‘A realistic approach to the development of autonomous ships and the law’ by Professor Johan Schelin

An expert on artificial intelligence once said that nothing is as difficult as trying to foresee the future, especially when it comes to technological developments and their significance. In the late 1960 and early 1970s people were very fascinated by space and landing on the moon. Some experts even predicted that in the near future ordinary cars would be replaced by small personal rockets. However, few experts foresaw that fifty years later people would devote much of their time to a small device called a smart phone, chatting and looking at media published on social platforms like Facebook, Instagram, Snapchat and Tik Tok. There seems to be a tendency to both overestimate and underestimate technological developments. Most likely we will see the same thing with the development of autonomous ships. Some experts predict a future where goods will be carried on board totally unmanned ships and goods will automatically be loaded and discharged in automated harbours.

Although we may very well develop the technology for this, other factors such as the capital and labour costs, ship and cargo safety, available infrastructure and acceptance by the public are important when it comes to the commercial use of autonomous ships. Unlike with the operation of autonomous ships for military purposes, a commercial ship owner will always have to take these factors into account.

Remotely controlled or fully autonomous ships will most likely be expensive to operate. Today a lot of maintenance work is carried out by people working on board while the ship is at sea e.g. parts of the machinery are replaced, the deck is painted. A remotely controlled or fully autonomous ship will instead have to be brought to a ship yard or a dock for such maintenance. Circulating a maintenance crew between autonomous ships in a company fleet would also be difficult since equipment on board one ship may break down suddenly at sea while the crew is working on board another ship. In addition, ships are often one of a kind structures which means that the maintenance work on board requires specific knowledge of the ship in question. It is, of course, possible to argue that in the future ships may be constructed in a way that minimises the maintenance required or that such work could be carried out by robots. However, materials that require no or little maintenance and advanced robots that can carry out many different tasks on board (if available at the market at all) tend to be expensive. In the end, all investments of this kind must be weighed against the benefits of human labour from countries with low labour costs doing the same work.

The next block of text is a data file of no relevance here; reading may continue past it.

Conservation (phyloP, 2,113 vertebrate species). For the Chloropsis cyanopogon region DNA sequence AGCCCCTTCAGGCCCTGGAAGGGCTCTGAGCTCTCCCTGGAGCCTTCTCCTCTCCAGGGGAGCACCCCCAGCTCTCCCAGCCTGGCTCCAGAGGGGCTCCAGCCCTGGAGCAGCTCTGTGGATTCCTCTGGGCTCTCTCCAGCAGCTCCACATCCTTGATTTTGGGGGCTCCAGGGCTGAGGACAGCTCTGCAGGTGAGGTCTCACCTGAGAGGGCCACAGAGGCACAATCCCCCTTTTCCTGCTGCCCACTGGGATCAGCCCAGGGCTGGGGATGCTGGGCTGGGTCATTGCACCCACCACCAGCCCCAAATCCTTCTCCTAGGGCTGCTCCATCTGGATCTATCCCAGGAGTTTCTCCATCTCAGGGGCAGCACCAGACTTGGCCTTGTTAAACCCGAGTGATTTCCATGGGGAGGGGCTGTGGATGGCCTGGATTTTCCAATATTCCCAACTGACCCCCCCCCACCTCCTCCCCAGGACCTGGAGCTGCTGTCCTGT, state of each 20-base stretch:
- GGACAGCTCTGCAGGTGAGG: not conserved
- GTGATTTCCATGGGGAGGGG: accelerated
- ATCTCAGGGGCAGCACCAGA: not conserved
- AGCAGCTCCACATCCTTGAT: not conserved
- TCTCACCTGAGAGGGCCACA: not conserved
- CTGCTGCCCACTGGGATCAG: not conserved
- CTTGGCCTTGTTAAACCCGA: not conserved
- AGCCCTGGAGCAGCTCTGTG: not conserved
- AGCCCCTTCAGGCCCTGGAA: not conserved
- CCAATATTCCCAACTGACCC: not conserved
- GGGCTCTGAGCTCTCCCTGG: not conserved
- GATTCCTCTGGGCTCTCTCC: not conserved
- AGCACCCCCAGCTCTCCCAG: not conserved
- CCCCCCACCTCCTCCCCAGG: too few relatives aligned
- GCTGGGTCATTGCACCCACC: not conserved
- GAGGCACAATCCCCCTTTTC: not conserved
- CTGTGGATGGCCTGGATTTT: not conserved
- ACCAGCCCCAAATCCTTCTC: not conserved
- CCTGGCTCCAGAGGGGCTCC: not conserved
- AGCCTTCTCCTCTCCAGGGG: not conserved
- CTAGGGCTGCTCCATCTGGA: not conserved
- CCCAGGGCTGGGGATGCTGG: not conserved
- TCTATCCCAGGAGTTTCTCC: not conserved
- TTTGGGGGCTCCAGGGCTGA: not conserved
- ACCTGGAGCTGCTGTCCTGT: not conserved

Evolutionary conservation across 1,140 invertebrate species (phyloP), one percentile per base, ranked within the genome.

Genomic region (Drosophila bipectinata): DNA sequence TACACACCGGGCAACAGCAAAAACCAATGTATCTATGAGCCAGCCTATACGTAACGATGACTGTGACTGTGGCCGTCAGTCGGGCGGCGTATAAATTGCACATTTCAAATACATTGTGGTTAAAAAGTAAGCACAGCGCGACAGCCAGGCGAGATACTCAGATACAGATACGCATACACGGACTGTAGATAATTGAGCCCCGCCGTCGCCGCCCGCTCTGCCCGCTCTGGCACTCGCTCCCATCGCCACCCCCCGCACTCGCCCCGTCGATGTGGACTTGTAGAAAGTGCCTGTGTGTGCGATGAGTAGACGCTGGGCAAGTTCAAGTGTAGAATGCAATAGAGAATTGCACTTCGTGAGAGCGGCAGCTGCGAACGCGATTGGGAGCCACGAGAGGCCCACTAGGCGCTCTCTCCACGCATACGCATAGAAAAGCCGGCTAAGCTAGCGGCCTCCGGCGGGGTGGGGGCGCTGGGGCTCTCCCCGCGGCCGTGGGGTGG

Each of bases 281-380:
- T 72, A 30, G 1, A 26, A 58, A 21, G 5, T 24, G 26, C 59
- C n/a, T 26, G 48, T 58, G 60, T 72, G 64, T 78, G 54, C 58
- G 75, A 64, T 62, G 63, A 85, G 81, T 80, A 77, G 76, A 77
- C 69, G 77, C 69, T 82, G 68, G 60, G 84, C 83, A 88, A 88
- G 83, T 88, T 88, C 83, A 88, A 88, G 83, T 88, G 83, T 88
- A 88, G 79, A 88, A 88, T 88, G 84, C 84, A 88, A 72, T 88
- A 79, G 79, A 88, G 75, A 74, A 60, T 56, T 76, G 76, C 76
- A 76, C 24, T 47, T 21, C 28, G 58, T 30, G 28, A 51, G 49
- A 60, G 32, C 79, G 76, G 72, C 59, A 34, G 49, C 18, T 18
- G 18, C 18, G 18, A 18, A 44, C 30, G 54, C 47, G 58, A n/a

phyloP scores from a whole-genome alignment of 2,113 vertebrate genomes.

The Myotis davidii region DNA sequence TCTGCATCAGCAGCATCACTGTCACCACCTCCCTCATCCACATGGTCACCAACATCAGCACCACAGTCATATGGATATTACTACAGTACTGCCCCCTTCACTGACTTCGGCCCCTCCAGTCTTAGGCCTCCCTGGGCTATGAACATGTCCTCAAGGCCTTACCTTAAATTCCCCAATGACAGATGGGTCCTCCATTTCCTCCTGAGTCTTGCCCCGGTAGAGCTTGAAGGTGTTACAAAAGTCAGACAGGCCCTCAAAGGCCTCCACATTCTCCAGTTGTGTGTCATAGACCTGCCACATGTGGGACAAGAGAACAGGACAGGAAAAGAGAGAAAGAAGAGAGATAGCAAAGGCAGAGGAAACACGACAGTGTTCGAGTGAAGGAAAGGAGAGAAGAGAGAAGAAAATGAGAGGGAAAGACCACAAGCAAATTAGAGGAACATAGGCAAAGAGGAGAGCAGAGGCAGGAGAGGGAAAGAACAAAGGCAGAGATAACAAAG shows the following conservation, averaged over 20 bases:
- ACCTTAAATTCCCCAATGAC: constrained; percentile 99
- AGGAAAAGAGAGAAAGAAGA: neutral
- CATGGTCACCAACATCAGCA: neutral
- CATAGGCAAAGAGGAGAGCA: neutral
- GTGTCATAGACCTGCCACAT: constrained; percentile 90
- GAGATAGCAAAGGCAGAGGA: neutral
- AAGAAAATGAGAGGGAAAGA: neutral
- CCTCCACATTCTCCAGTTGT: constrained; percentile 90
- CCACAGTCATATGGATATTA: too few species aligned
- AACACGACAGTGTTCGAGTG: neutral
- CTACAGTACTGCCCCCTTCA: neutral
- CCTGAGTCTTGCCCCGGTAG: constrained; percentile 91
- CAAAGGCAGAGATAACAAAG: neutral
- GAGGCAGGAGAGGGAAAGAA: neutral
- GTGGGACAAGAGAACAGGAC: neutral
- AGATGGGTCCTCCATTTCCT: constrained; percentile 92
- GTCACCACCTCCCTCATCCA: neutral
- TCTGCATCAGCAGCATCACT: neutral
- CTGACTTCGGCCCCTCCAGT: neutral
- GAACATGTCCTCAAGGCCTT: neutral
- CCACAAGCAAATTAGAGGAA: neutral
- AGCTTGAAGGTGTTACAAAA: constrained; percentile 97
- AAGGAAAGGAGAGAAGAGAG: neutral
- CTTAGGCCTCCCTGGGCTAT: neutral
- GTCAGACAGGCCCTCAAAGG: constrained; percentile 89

In addition, a ship owner must consider that the sea is an environment of a very dynamic character. Hurricanes, storms and ice may affect the ship during the voyage. Equipment may suddenly break down, a storm may cause a displacement of the cargo, the main deck may get covered with heavy ice such that the ship is at risk of capsizing. These are risks that can be avoided with a crew on board, but which are difficult to manage on board a remotely controlled or fully autonomous ship. Also, the traffic situation must be considered. Parts of a ship’s journey often take place in sea areas with heavy traffic. If a fully autonomous ship causes a collision as a result of a deficiency in the navigational equipment there is a risk that not only the ship owning company will be liable for the damage but also the manufacturer of the equipment (due to product liability). It remains to be seen whether manufacturers are willing to bear that risk.

Remotely controlled and fully autonomous ships will also be dependent on a developed port infrastructure. This is illustrated by the so-called m/v Yara Birkeland project in Norway. Yara Birkeland is a fully autonomous ship which operates between two ports specifically designed for the purpose. However, many ports, especially in developing countries, lack such infrastructure. This makes it more difficult to operate remotely controlled or fully autonomous ships in the tramp trade.

Another factor of importance is whether unmanned remotely controlled or fully autonomous passenger ships will be accepted by the public. Even during short ferry trips, events may occur on board that require the crew to act e.g. passengers may fall over board or get injured. In comparison, it is possible today to technically construct a remotely controlled or fully autonomous aircraft, but at the same time there is a risk that many passengers would be hesitant to board such an aircraft. If something goes wrong, people still want a pilot to be there.

In light of the rapid development of autonomous ships, the International Maritime Organization (IMO) is now reviewing the international legislation on the manning of ships. Considering all the factors discussed above, it seems that a more realistic legislative approach at the international level at this stage would be to give priority to the development of new rules regarding periodic unmanned bridges rather than discussing rules on remotely controlled or fully autonomous ships. It also seems that tomorrow the need for humans on board most ships in international trade will remain.

Professor Johan Schelin is a Professor of Maritime and Transport Law at Stockholm University and is the Director of the Axel Ax:son Johnson Institute for Maritime and Transport Law.

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